There were 11 fragments referring to devices; 4 related to signing in; various fragments for product registration, and 2 About fragments.

How are these 67 fragments related? Which ones need to be looked at when enhancing a feature of the application? Where do we start?

Tip: How you organize your code can help those that follow. If you make it easier to identify features and/or the process flow, then those that follow will be able to understand your project.

If the engineer building the project had separated the fragments out by features or relating the code in some manner, then working with the project would be easier.

Some suggestions for organization include placing all the “User” related (sign in, forgot password, account creation) into one package.   Place settings related fragments into another package.  Place device related fragments into another package.

Get the idea? Organize the project by context.

Code Reuse

Within one of the projects we reviewed the code utilized simple REST API calls to gather data. A simple pattern of URL creation with HttpUrlConnection classes and code to handle the result.

After some research we noticed the same endpoint was used in multiple places. Then we found the same exact code pattern, almost line for line, in 15 other places.  The code had been copied from place to place, with minor changes to suit the need.

And there was a bug within the code that required a major change within each piece of code. Yuck!

Another project we reviewed had a common error message display, but the display code was copied into each Activity (25 code files). Imagine if they decided to change the look/feel of the error display, 25 code files would have to be updated and tested. Dooh!

Yes, as software developers we need to get things done fast, but the consequences of copying code from one part of the project to another will cause you headaches down the road. As no code is perfect, at some point it will need to be fixed or enhanced, how many places do you want to make changes?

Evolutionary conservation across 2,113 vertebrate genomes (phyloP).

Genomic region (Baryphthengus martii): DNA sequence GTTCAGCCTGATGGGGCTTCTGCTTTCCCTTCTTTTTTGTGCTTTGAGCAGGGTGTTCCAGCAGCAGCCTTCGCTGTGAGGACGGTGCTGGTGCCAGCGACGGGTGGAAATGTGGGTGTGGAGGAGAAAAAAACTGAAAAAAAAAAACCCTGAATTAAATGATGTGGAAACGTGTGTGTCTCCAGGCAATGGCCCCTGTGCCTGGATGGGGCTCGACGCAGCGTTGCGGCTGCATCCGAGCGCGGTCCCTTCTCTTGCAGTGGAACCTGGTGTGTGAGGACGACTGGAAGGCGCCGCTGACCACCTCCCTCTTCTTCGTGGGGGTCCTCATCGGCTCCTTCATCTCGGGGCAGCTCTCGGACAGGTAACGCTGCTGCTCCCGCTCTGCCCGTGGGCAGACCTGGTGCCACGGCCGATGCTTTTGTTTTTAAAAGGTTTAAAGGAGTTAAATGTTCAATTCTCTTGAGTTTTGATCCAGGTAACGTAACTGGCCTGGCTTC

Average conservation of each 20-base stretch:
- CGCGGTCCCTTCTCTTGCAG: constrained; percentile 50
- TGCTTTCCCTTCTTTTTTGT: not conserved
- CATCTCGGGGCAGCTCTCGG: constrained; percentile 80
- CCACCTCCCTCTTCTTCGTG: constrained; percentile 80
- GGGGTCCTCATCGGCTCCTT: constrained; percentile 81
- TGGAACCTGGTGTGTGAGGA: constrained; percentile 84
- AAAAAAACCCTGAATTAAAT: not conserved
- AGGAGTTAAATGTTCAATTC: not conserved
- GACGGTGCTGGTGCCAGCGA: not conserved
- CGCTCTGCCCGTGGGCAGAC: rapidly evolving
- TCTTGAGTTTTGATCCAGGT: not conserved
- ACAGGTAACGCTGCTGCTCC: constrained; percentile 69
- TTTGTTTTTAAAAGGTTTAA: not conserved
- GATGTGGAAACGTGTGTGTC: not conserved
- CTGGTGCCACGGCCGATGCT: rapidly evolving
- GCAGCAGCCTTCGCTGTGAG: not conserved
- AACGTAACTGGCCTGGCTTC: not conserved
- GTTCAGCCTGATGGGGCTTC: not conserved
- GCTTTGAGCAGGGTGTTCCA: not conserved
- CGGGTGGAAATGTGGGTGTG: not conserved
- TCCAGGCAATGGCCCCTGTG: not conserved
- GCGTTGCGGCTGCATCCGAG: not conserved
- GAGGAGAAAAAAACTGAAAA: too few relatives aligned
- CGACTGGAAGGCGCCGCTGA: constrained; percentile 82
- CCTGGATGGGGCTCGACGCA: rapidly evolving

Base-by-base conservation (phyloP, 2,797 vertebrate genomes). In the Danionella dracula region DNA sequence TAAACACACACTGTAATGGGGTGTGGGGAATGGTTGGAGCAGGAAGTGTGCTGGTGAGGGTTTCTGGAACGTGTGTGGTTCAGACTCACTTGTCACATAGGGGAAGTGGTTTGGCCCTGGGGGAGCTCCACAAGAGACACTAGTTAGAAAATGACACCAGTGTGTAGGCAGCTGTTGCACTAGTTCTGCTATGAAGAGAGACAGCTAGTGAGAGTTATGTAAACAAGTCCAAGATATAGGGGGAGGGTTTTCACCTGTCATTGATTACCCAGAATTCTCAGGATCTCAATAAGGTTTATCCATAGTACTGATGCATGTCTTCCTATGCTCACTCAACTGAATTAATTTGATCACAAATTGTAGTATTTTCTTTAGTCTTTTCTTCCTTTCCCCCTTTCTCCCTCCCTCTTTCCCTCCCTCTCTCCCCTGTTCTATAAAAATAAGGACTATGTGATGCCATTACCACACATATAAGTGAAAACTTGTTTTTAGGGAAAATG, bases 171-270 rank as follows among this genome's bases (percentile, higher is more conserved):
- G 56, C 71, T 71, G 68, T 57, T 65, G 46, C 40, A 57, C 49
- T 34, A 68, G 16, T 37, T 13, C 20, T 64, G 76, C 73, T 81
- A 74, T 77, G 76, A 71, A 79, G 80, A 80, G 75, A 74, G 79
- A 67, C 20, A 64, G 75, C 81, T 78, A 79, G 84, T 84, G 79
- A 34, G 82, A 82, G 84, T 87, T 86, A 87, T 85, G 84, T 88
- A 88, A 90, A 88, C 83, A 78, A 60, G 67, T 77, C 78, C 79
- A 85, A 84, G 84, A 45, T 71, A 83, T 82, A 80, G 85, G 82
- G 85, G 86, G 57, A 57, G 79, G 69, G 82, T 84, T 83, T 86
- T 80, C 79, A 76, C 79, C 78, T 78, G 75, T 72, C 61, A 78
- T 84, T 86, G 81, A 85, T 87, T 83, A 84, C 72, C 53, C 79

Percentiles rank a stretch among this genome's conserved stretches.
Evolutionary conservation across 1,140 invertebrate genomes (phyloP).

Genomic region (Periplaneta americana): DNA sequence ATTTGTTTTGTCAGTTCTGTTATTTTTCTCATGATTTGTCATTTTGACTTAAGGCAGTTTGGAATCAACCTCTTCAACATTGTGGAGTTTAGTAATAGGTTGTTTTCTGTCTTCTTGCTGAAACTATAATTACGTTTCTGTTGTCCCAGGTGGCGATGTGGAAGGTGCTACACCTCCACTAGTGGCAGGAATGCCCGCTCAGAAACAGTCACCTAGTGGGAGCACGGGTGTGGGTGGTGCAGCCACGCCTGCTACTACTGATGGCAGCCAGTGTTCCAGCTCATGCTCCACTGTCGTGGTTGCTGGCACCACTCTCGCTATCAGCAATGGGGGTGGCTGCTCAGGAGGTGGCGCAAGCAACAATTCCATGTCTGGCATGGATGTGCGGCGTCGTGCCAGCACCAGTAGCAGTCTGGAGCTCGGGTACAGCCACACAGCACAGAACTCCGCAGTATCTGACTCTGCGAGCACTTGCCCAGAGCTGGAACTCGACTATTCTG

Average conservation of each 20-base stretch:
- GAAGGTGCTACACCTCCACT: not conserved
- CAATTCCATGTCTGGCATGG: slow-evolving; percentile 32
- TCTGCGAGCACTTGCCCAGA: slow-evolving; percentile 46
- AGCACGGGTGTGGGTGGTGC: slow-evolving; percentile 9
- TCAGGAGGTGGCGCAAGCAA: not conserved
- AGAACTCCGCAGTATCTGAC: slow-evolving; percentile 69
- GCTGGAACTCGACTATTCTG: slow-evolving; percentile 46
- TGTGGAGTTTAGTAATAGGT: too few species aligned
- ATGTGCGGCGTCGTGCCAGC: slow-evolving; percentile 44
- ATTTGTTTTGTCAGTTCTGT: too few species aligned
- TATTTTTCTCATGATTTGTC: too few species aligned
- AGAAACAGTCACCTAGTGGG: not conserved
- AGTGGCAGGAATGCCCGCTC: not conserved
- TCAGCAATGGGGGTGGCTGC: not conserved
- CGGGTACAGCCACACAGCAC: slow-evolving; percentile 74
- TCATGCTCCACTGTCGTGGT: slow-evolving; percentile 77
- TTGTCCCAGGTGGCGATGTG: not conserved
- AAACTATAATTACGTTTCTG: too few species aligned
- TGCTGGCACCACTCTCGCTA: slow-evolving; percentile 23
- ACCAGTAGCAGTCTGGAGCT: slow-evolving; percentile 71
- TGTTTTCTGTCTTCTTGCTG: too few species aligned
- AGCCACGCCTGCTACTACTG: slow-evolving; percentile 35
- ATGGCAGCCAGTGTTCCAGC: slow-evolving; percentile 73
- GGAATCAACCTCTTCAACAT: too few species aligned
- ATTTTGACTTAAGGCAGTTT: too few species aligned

Tip: if you find yourself copying a block of code from one part of the project to another, almost line for line, then build a reusable code object, either a new method, a new base class, something common. This will reduce the amount of code to maintain, and if a bug does arise, you have one location to fix it.

Hardcode Strings

Imagine opening a code file for the main activity of a project and having to scroll through 1,300 lines of hardcoded string literals? Yes, we had to do that during our code review.

We as engineers get lazy, we need to add a new UI label or a new error message, instead of doing it correctly we put the text directly in code. It never fails, later the project needs to be localized and now you have to pull all the strings out to a string resource file. How time consuming! How much time does it take to add the initial string to the resource file, less than a minute?

Tip: Take the time up front, do it right, and for the sanity of the engineer that follows you into the code base, do not hard code 1,300 lines of string literals into the main activity.

Conclusion

As software developers/engineers, we should take pride in our code. We should build our code to be readable, maintainable, and testable. Doing code reviews either as a group or individually will help you and others to learn and improve code.

And please: organize your code, write reusable modules, do not hard code strings, and break down your large unruly code blocks into smaller methods.

Specifying your Android Host URL using Gradle

By | Android, Enterprise, Mobile Development